Trends in Stone



Trends in Stone
Exactmosaics uses the natural color and veining of marble to create a customized photographic image from hundreds of pieces of stone mosaic. Photo courtesy Exactmosaics.

From the Egyptian pyramids to European cathedrals, there’s a reason why stone has been used in architecture for thousands of years. This durable and beautiful material is a practical surface for a variety of applications, including floors and counters to exterior cladding and pavers. Today’s stone products give homeowners a feeling of luxury and permanence.

Variety of Options
“We’ve seen double-digit growth in stone over the past decade,” says Vincent Marazita, a stone expert and owner of the consulting firm Marazita & Associates in Canoga Park, Calif. “People are looking for stone’s strength and uniqueness, and there are new stones on the market today because of new technology available to quarry it.”

There are many types of stone to choose from, depending on the application and the style you hope to achieve. Daily wear and tear won’t hurt granite. This heavyweight of stones takes a beating in the kitchen and is available in an infinite number of patterns and colors. Marble adds sophistication to the home; it’s known for its elegant appearance but also scratches and stains more easily. Travertine, limestone, sandstone and slate are often used for flooring and exterior and interior wall cladding.

Untraditional stones are also making headway. Onyx is a translucent stone with dramatic veining that allows you to see light and shadows through it. Designers today use it in applications that allow backlighting, such as on bathroom vanities and bar tops. Basalt, a gray to black volcanic rock, can be cut into various textures for attractive wall coverings.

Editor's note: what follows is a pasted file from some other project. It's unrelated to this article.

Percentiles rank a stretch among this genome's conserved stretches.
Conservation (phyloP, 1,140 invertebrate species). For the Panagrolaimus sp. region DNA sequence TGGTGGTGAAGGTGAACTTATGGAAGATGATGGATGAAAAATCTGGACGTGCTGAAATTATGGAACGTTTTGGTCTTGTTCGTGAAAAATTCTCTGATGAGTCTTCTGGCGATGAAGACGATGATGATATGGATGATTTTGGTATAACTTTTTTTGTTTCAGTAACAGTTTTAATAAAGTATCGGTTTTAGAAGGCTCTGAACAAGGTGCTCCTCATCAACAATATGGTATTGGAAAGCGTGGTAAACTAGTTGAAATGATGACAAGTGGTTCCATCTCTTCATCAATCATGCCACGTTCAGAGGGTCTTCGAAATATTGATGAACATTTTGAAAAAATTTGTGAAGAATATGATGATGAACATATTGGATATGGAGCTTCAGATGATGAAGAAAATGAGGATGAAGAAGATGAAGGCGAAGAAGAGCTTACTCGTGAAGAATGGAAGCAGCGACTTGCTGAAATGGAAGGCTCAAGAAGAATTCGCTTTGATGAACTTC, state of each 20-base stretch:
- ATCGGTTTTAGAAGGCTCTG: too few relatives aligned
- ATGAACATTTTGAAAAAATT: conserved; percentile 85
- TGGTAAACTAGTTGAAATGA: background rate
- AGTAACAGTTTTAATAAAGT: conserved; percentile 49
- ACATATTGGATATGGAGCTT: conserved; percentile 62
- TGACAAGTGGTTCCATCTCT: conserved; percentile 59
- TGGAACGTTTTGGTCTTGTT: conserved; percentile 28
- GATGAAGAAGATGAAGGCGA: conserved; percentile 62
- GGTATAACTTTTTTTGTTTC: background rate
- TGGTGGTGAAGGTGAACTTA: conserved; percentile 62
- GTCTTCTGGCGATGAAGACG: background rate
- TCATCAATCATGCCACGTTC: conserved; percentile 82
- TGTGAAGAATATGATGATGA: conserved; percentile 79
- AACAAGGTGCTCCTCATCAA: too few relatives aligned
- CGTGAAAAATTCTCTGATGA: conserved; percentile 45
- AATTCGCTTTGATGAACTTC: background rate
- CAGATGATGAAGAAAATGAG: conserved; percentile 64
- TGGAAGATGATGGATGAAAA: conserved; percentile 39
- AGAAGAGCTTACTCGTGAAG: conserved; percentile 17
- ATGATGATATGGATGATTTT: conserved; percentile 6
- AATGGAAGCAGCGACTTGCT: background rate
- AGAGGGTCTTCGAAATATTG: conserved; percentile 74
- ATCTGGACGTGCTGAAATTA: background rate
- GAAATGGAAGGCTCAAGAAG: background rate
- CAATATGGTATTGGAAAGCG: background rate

Trends in Stone
Tilevera artisans handpaint natural stone tiles for use on backsplashes, walls and tub surrounds. Photo courtesy Tilevera.

Many homeowners will choose stones with neutral hues—such as white, cream, gray, brown and black—because these colors work well with a variety of interior decor styles. Bolder stone hues can help make a style statement on surfaces, however, according to Mark Woodman, division color and design manager for Sherwin-Williams. He notes that more stone suppliers today offer extraordinary marbles or granites in brilliant blue, violet, red, pink and gold. “In tract homes, granite is the standard; it’s no longer considered the upgrade option,” he says. For this reason, he encourages homeowners to be daring with their stone selections if they want to make a statement: “I built and entire first floor of a client’s home using a blue granite stone as the starting point.”

Stone as Art
Boldly colored stone might be one way to add pizzazz to interiors, but some homeowners are also using stone as art. “Stone mosaics are very hot right now,” says Laurie Lyza, marketing manager for Crossville Tile, a producer of porcelain and stone products. Today’s stone mosaics can go traditional by depicting flowers and grape motifs, or they can swing toward the contemporary with geometric designs and intense color.